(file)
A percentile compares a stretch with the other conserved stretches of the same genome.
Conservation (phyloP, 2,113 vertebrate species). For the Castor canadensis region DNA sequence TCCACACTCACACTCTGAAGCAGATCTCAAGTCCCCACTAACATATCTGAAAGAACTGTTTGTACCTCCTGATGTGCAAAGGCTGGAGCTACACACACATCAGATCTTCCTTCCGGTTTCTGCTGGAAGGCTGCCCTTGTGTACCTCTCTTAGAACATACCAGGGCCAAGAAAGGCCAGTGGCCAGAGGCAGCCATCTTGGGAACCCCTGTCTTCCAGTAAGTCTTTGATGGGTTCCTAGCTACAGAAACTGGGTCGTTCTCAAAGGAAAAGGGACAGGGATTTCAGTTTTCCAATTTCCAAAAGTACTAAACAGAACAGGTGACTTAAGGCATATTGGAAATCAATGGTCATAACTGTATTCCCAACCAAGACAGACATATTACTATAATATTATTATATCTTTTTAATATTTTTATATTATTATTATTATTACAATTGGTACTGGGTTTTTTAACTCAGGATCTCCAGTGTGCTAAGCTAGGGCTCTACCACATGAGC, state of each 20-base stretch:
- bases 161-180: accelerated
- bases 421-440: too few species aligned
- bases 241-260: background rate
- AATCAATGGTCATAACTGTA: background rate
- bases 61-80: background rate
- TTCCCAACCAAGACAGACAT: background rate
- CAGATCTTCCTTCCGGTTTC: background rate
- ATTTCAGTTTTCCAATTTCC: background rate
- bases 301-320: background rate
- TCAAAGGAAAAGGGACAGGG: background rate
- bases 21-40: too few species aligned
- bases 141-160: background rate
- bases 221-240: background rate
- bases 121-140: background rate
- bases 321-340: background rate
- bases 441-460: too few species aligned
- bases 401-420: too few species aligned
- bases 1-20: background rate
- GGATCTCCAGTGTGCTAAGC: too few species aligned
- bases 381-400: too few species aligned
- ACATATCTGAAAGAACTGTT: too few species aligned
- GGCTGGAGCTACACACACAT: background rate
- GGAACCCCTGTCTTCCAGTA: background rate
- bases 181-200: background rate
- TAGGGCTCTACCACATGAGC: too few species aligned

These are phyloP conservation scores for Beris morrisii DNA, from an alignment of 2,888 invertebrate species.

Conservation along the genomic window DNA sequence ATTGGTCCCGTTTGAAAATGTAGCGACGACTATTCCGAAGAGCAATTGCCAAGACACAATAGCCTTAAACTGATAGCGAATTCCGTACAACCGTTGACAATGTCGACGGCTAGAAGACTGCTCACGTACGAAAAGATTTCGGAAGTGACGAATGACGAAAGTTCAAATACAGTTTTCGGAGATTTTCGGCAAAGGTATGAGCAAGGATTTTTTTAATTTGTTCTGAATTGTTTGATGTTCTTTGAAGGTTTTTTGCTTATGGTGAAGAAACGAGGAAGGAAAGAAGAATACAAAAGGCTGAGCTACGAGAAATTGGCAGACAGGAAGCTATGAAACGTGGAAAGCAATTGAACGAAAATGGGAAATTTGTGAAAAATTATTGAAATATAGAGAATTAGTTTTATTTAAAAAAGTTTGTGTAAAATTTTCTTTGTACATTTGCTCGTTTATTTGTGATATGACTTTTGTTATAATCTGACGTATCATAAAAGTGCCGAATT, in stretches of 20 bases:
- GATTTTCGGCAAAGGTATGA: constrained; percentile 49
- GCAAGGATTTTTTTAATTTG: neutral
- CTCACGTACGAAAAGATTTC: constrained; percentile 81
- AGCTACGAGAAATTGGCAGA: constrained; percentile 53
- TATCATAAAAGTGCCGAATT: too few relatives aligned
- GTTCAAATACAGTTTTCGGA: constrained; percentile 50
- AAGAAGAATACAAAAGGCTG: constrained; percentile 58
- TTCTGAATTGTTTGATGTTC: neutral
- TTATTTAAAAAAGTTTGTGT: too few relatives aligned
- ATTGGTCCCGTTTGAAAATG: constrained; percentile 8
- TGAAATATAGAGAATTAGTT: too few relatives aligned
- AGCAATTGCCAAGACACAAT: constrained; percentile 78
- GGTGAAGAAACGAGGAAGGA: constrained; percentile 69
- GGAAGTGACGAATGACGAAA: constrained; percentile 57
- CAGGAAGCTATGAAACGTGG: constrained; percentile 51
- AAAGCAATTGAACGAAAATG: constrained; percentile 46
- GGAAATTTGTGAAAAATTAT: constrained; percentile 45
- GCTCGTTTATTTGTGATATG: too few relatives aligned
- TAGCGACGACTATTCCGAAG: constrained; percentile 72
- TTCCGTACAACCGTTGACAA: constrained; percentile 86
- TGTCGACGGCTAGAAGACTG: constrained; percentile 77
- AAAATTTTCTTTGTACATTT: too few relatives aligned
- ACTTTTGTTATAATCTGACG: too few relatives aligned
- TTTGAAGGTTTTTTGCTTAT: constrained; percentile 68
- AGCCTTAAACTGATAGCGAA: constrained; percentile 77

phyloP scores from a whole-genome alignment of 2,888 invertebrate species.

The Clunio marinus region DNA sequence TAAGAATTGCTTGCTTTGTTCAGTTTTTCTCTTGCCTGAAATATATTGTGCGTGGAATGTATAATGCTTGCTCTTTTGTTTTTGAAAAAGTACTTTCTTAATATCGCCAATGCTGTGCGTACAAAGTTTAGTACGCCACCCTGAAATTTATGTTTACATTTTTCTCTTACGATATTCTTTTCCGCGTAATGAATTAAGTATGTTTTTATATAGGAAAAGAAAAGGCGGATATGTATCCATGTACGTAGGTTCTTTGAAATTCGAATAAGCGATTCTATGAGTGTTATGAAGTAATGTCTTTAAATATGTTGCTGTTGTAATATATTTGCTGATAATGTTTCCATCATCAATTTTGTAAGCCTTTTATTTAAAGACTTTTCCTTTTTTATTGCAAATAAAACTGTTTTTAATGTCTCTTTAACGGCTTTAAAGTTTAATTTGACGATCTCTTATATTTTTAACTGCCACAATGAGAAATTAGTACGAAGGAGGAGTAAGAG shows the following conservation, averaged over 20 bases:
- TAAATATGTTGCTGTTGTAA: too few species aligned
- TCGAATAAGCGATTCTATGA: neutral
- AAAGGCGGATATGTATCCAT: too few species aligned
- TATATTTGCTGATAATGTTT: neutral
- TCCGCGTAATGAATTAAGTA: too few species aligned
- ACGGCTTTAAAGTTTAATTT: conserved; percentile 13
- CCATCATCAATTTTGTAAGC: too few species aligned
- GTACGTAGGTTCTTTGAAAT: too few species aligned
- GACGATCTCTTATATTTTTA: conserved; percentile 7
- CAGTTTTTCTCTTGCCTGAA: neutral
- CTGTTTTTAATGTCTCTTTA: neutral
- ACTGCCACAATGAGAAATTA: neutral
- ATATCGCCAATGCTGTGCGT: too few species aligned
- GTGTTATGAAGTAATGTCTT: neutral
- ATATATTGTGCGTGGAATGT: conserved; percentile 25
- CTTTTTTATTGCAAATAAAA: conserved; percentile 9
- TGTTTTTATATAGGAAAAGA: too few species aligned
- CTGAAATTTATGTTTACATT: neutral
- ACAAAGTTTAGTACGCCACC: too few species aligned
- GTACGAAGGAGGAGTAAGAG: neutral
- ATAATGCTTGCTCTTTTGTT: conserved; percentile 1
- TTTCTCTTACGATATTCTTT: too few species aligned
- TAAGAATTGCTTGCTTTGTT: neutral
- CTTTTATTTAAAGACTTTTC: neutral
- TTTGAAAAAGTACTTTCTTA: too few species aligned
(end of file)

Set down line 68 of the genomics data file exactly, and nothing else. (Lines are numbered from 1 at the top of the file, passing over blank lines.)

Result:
- ACTGCCACAATGAGAAATTA: neutral